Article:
Hartsfield: No. You really have to pay to use their [Guinness] name. That's how they make money, because to make the application, it's free. You just have to get two witnesses who they trust, like a lawyer or doctor, and someone in your field. It was easy, it really was.
Patch: Not many people can say they've won a Guinness World Record. How many miniature chairs got you in the book?
Hartsfield: I submitted 3,000, so that's the record. I put the application on hold for a while because I was still buying chairs. I have more than that now.
Patch: So you are in the actual Guinness World Record Book?
Hartsfield: Yes. I'm in the book, but I'm barely in the book for 2010. When you set a record, they don't guarantee that you'll make it in the book because there's too many records. And they don't tell you when you're going to be in the book, you just have to keep checking every year.
Patch: How many chairs do you have now?
Hartsfield: I don't know. I've probably bought another thousand [since the world record]. If I wanted to go back and challenge my own record, I take pictures every time I buy a chair, so I still keep an inventory. It's just a pictorial inventory.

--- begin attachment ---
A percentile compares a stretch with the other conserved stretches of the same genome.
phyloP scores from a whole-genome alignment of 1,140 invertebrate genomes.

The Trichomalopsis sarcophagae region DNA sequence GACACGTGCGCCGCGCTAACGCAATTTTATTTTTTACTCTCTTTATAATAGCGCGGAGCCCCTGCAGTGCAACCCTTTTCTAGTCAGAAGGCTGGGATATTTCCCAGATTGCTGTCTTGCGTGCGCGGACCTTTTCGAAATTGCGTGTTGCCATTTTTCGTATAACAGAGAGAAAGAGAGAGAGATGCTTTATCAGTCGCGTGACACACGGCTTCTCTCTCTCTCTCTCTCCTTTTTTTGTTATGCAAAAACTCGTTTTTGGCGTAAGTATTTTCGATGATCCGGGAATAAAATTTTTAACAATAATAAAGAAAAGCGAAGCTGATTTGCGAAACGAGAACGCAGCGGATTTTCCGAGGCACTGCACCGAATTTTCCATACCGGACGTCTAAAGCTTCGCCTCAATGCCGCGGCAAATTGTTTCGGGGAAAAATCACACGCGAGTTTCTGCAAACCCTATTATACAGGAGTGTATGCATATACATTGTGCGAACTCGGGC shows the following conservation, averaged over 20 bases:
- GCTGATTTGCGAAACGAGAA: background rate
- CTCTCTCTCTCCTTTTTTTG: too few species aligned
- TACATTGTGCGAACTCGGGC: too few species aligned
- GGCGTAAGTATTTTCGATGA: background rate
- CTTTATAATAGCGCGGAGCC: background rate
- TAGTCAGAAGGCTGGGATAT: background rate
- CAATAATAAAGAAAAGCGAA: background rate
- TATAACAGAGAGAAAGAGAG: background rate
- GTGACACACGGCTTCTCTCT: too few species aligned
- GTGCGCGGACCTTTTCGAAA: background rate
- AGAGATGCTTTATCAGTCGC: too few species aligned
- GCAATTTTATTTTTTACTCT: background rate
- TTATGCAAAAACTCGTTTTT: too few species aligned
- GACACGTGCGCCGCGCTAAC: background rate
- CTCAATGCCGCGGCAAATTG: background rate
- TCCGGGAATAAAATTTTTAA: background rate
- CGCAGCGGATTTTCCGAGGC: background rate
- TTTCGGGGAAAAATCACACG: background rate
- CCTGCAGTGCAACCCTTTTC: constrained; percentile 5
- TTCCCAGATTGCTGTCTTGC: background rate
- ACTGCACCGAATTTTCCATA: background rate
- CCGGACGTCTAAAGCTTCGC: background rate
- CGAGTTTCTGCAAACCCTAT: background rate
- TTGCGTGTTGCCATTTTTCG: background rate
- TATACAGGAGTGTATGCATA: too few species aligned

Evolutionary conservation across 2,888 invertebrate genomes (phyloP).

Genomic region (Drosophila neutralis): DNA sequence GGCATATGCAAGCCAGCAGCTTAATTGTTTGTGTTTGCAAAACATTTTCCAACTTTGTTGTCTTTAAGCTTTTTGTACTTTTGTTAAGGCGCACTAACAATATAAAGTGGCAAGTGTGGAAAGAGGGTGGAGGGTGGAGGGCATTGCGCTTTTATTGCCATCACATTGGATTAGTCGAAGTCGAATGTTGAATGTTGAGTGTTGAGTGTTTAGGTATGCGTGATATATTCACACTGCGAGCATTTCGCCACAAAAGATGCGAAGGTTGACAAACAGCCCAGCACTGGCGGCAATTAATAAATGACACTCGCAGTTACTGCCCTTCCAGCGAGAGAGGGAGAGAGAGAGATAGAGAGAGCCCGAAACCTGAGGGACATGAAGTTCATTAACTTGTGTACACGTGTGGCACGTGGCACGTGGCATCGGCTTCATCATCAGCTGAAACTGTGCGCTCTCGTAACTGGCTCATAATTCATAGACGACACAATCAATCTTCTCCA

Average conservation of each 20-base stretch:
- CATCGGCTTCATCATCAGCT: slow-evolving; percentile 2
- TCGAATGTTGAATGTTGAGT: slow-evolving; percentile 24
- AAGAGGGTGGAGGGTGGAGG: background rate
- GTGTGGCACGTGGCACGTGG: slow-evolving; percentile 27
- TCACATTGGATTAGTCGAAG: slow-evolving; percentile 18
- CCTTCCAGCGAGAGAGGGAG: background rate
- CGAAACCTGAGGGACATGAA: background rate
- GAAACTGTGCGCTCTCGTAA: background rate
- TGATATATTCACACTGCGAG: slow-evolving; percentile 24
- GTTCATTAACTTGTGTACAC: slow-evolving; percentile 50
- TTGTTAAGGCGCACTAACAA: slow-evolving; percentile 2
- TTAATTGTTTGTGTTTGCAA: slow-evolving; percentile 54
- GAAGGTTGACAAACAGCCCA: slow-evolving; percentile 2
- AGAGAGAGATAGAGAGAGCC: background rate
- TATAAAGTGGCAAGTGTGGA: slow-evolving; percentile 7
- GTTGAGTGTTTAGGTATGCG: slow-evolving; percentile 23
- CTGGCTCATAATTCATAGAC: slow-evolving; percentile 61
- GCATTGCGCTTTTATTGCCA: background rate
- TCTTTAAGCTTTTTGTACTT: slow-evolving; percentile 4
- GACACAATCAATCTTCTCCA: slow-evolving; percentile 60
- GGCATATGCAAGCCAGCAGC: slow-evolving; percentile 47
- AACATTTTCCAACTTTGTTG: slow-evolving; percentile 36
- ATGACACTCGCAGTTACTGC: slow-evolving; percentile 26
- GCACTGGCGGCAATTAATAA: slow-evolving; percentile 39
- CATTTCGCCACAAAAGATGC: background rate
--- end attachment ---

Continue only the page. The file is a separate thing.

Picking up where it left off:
I just don't get up on Saturday morning and go shopping, looking for chairs like I used to.
Patch: Do you miss that?
Hartsfield: Yes, sort of. It was fun. Plus I knew the people at the different antique shops. Gas prices are high, and I hate to order on eBay now because the postage went up, so I'm just glad I bought everything when I did.
Patch: What drew you to this particular location?
Hartsfield: I wanted to be in an area where the tourists were, and I was hoping to get some of the market from Stone Mountain Park, but with the recession, everything is a bit slow. It's a perfect location.
Patch: I mean, it's an antique home.
Hartsfield: Plus it's a good time since the Village is going through a renovation period. So I'm here when it's coming back alive. It's going through some changes, some challenges. I'm waiting out the recession.
I've been lucky just to have the support from people who have just been as excited as I have. I think the best part about it is that it's not like somebody had to put this shop together overnight. For my livelihood, I could take my time and just have fun with it, so that's what I like about it.